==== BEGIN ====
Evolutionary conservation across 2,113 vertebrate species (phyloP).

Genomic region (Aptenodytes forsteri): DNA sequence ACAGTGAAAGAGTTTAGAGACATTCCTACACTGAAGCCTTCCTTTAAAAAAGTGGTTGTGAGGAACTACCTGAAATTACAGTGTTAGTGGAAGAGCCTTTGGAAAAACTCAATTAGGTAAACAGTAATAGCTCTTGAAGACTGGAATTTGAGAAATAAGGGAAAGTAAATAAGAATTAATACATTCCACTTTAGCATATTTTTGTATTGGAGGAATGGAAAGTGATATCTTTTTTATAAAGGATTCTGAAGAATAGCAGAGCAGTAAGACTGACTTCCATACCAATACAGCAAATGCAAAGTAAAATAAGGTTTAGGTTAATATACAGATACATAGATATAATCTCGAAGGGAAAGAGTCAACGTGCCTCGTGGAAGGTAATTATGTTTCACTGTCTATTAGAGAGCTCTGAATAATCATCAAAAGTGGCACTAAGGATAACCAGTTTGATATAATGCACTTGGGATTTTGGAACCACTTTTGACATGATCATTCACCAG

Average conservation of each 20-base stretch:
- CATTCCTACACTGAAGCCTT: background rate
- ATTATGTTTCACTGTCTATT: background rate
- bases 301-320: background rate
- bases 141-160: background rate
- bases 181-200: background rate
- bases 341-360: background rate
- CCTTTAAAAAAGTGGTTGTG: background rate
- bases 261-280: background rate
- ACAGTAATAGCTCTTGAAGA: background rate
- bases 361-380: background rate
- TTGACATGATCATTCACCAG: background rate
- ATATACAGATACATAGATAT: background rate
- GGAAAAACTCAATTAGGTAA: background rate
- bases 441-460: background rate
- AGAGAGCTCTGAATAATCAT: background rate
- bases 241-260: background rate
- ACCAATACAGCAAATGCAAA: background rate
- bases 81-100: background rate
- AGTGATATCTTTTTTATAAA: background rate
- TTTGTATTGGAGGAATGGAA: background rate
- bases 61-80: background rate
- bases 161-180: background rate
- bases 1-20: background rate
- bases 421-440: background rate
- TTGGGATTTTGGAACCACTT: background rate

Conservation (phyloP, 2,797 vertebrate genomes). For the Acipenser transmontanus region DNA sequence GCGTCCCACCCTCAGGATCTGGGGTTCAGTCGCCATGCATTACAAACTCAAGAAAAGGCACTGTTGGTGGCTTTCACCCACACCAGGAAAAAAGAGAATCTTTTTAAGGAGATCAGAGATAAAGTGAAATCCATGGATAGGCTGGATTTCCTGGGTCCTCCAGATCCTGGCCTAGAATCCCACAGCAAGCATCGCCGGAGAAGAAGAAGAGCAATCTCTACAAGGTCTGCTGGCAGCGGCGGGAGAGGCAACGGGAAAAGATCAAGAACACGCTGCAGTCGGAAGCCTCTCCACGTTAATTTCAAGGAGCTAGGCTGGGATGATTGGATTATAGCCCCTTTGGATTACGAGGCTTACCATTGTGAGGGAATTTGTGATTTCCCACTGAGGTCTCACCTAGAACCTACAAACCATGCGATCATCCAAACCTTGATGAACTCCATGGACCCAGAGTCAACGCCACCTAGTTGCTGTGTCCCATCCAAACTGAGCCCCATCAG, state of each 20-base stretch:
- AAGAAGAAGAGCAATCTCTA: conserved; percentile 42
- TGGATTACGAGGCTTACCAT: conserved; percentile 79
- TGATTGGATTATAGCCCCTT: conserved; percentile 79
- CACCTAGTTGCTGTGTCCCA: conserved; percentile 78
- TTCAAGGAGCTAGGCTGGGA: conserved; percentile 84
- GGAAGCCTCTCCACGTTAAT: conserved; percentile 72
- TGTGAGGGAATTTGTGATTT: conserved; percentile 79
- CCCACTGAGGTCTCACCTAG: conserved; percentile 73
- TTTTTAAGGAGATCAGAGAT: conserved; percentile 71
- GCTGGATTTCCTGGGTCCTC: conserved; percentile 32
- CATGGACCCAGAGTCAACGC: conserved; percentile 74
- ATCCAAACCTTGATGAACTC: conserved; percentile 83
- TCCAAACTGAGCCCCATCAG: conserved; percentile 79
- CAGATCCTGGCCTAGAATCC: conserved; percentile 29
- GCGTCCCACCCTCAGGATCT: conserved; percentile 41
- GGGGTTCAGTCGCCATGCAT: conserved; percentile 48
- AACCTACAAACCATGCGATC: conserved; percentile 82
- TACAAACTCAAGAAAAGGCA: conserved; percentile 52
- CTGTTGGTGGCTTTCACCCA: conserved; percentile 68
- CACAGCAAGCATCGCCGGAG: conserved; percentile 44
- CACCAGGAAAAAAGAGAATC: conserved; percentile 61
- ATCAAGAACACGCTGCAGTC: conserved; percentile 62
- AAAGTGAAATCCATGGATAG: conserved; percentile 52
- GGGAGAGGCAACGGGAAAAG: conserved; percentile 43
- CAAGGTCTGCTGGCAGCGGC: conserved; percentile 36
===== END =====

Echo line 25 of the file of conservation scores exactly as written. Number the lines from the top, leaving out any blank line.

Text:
- bases 161-180: background rate